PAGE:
Thus, the user may quickly find that the vocalization effort (here, only to position the speaking musculature in the vocal tract, but vocal fold modulation) results in a lower level of “vocal effort”. During a long day of vocalization events, this effort reduction is very pleasant for the user. Note that someone who has laryngeal difficulties (temporary, as in laryngitis, or permanent, as after surgery from cancer or smoking) may utilize this non-vocalized speech recognition to communicate with others using the text output of the voice recognition logical circuits, or even using the data output to produce synthetic vocalized speech (as with “text to sound” programs).
Also, since no vocal sounds are produced, in an office in which many worker cubicles or “bull pens” require that workers are seated quite close together, no vocalization means no sound is emitted that disturbs the people next to the worker. If the workers are already wearing voice recognition equipment (the headphone and bail arms as presented earlier), the option for using non-vocalized speech is now available. In some offices, the “noise pollution” by many, many people speaking in close proximity causes stress, and that the office outfitter will often use “white noise” or other masking sounds which are generally broadcast throughout the working area to reduce the transitory impacts of speech sounds by adjacent work partners.
As an assist to automatic recognition of (non) vocalized speech, a continuous ultrasonic emitter should be mounted on the bail arm 43. If reexamination of the vocal tract is in use, then the ultrasonic frequency used by an adjacent continuous ultrasonic emitter should be non-conflicting, so that if the sweep frequency band were to be 35 kHz to 45 kHz, the continuous emitter could use 64 kHz. Note that the ultrasonic emitter must be reasonably linear in its response pattern, such that no significant sub-harmonics are present to interfere with the adjacent sweep frequency ultrasonic probing. When a “steady state” continuous sound emitter is injected into the vocal tract, it will be modulated in about the same manner as if it were sound emitted by vocal fold modulation. Historically, this has been used for special effects. Here, throat-mounted speakers that inject sound into the vocal tract through the tissues of the throat are used. The most notable example is the “Bromo Seltzer Train” commercial in which the sound of a steam train was injected into the throat cavity through the walls, and the speaker is saying “Bromo Seltzer, Bromo Seltzer” in about the same time rhythm as the engine noises. The result “sounds like” a train saying “Bromo Seltzer, Bromo Seltzer”. For horror movies, the ghost's voice would be vocalized using the throat-wall injected sound of a metal button slid across a metal screen. This re-modulation of externally-injected sound causes a very disturbing sound, since it is not a sound one could hear in nature.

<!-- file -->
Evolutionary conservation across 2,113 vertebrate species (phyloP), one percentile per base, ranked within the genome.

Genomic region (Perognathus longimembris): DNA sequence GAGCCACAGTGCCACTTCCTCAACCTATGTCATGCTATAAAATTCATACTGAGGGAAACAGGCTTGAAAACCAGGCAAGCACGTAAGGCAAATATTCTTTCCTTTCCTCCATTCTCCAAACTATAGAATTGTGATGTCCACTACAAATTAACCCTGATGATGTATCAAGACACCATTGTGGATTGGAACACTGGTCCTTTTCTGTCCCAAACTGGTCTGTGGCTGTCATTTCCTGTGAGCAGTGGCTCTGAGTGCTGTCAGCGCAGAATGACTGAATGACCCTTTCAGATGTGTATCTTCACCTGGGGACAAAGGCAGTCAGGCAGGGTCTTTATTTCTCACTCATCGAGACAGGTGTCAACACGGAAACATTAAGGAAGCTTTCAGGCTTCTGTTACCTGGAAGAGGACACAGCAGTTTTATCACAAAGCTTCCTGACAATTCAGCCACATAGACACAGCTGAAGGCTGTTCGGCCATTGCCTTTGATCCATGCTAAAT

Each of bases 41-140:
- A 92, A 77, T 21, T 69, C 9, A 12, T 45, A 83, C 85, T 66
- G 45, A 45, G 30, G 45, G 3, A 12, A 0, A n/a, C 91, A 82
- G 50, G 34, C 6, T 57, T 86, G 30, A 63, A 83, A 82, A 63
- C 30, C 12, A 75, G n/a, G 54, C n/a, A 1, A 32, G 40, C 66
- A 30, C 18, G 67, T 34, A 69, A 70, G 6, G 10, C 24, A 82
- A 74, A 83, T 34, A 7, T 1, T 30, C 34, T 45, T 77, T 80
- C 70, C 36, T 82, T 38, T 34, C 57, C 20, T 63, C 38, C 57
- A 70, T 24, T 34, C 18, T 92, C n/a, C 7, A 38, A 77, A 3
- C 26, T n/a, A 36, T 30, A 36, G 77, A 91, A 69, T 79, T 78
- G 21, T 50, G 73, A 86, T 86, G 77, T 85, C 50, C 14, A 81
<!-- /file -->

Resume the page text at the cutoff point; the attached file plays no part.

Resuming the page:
The user can easily learn to “psuedo-vocalize” (that is, speak without use of the vocal folds) and in addition, to speak in a manner that allows the front of the mouth to be open (lips and teeth somewhat open, and tongue tip held to the rear as much as possible). When this is done, a frontally-injected ultrasonic sound beam will be modulated by the vocal cavity.
The resulting modulation can be picked up by a microphone with a band filter that restricts the input to a frequency region that surrounds the “beam frequency”. Thus, if a 64 KHz beam frequency is used, then the filter would be set to pick up sound energy in a 54 to 74 kHz region (plus or minus 10 kHz the beam frequency, where 10 kHz is the approximate “voice frequency range of interest). While “single sideband” detection can be used (then a pass band of say, 60 to 74 kHz could be used), single sideband detection can introduce some distortion in the recovered “speech waveforms”. The output of the demodulator, the recovered “speech waveform” would then serve as direct input to the usual voice recognition algorithm circuitry. The goal, of course, is to produce a satisfactory written record of the (non-voice) “spoken” words. Of course, one is really producing a record of the vocal tract physical speech motions, but this “recovered speech” is of sufficient quality to properly trigger voice recognition algorithmic decision logic. Also, it is expected that the user would train the voice recognition system using non-voiced speaking, and this would produce a sufficiently trained voice recognition system.